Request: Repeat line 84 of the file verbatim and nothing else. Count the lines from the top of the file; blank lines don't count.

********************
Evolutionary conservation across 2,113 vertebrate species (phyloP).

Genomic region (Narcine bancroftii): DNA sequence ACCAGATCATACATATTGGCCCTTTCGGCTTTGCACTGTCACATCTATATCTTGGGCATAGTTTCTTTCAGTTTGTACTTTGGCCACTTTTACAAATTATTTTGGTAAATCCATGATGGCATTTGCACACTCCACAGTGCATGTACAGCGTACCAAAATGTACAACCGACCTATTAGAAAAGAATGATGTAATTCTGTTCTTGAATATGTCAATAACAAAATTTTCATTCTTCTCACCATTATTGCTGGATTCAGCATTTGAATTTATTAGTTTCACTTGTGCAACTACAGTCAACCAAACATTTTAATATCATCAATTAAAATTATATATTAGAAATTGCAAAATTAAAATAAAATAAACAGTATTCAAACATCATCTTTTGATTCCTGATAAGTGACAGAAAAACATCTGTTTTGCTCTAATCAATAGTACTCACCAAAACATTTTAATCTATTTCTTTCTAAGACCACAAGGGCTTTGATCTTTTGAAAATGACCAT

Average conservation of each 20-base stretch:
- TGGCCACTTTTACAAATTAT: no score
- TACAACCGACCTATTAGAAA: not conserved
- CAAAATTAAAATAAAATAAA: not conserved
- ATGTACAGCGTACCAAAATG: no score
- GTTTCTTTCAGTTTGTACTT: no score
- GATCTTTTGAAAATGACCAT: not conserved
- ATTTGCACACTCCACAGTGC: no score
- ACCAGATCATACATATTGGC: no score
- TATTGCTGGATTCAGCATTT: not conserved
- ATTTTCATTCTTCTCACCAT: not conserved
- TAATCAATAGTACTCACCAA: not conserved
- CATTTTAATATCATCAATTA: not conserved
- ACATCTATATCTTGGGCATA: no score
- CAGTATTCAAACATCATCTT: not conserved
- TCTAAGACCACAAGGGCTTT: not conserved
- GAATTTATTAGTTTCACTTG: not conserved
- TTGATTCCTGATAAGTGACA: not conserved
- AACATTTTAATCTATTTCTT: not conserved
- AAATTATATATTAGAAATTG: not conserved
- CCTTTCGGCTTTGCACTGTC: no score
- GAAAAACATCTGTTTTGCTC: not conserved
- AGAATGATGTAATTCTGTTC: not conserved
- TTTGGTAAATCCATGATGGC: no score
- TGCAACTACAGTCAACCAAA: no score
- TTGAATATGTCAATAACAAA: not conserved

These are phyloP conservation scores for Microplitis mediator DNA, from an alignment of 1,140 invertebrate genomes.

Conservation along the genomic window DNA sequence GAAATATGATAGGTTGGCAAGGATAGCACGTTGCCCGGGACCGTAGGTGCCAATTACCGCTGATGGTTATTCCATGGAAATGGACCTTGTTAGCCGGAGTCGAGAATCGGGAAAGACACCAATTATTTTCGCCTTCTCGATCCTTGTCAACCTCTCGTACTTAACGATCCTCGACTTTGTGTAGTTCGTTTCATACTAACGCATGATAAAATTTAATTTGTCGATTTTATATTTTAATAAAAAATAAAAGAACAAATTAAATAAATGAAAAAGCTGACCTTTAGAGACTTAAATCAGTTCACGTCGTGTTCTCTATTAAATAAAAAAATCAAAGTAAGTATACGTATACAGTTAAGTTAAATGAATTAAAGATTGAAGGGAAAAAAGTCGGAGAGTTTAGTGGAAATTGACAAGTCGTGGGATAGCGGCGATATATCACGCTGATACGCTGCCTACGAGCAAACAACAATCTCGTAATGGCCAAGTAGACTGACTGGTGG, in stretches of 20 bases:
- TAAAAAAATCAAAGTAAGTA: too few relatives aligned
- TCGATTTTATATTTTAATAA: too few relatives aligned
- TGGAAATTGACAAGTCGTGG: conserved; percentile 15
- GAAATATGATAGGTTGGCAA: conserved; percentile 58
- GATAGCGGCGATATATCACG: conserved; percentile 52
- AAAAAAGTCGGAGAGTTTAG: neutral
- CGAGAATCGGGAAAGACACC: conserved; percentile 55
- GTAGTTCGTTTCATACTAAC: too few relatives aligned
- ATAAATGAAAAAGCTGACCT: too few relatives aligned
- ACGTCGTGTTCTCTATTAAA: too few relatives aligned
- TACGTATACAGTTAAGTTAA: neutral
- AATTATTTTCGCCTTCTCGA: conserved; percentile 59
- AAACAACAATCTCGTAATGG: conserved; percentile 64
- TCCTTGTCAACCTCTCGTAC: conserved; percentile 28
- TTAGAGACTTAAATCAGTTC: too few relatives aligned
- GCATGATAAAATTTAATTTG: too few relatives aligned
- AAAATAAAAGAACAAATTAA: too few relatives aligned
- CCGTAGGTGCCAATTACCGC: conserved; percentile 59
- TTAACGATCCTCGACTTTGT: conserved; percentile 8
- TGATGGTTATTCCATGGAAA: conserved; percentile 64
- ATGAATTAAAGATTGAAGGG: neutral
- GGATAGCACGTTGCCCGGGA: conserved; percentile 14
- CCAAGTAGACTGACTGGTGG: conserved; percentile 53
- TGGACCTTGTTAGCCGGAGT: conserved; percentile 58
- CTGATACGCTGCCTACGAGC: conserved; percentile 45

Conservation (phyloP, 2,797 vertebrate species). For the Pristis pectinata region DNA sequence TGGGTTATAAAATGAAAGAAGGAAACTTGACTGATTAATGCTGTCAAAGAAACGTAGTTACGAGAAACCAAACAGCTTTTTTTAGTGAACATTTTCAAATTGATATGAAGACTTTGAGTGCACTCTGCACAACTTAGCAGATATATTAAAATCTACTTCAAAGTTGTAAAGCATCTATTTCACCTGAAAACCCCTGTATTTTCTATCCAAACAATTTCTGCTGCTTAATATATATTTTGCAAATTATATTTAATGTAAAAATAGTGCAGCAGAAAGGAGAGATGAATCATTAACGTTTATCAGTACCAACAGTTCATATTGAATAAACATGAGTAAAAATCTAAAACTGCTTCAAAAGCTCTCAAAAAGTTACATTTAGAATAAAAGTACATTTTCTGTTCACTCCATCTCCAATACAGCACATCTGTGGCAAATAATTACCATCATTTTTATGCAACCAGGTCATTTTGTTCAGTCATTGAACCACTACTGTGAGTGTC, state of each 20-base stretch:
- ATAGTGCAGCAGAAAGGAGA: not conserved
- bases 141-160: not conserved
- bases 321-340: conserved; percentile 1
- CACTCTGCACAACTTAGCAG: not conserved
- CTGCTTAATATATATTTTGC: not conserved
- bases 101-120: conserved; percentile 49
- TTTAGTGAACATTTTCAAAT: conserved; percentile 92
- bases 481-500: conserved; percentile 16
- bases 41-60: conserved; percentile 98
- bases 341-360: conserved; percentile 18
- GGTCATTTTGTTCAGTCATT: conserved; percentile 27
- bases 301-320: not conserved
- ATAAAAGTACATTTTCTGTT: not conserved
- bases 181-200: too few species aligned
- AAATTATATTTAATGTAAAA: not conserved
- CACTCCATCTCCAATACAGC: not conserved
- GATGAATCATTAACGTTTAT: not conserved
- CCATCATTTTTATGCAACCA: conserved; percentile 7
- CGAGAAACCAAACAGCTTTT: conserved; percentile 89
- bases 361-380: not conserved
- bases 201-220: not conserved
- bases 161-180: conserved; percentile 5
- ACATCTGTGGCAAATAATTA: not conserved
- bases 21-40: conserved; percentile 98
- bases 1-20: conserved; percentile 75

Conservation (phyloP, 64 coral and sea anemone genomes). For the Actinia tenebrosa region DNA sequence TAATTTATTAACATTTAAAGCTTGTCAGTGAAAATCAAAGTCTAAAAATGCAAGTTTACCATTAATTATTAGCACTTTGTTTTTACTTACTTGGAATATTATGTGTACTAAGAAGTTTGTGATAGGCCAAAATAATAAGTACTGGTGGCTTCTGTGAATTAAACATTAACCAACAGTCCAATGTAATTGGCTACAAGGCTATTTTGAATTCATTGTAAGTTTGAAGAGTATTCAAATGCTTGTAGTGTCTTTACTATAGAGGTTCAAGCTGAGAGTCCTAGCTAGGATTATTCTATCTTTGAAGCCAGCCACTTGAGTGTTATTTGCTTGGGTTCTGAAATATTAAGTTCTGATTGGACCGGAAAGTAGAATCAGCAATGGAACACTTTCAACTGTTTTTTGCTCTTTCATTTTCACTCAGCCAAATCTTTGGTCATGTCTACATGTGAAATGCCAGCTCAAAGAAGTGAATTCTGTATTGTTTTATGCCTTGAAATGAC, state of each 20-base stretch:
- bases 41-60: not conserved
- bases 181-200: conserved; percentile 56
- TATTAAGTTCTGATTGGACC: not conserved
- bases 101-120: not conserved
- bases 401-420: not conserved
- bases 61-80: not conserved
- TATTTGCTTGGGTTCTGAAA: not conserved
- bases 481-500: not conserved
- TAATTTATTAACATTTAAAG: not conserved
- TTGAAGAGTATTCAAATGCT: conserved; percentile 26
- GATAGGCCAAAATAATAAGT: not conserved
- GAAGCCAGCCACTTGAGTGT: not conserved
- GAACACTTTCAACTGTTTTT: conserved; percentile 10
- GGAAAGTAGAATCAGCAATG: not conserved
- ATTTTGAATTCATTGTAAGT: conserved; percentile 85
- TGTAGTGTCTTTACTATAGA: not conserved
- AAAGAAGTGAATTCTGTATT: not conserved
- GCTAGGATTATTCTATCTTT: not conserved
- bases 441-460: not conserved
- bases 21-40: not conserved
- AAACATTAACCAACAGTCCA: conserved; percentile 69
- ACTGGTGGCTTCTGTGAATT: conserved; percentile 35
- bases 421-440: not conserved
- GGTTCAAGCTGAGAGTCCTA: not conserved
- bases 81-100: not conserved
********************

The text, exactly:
- bases 181-200: conserved; percentile 56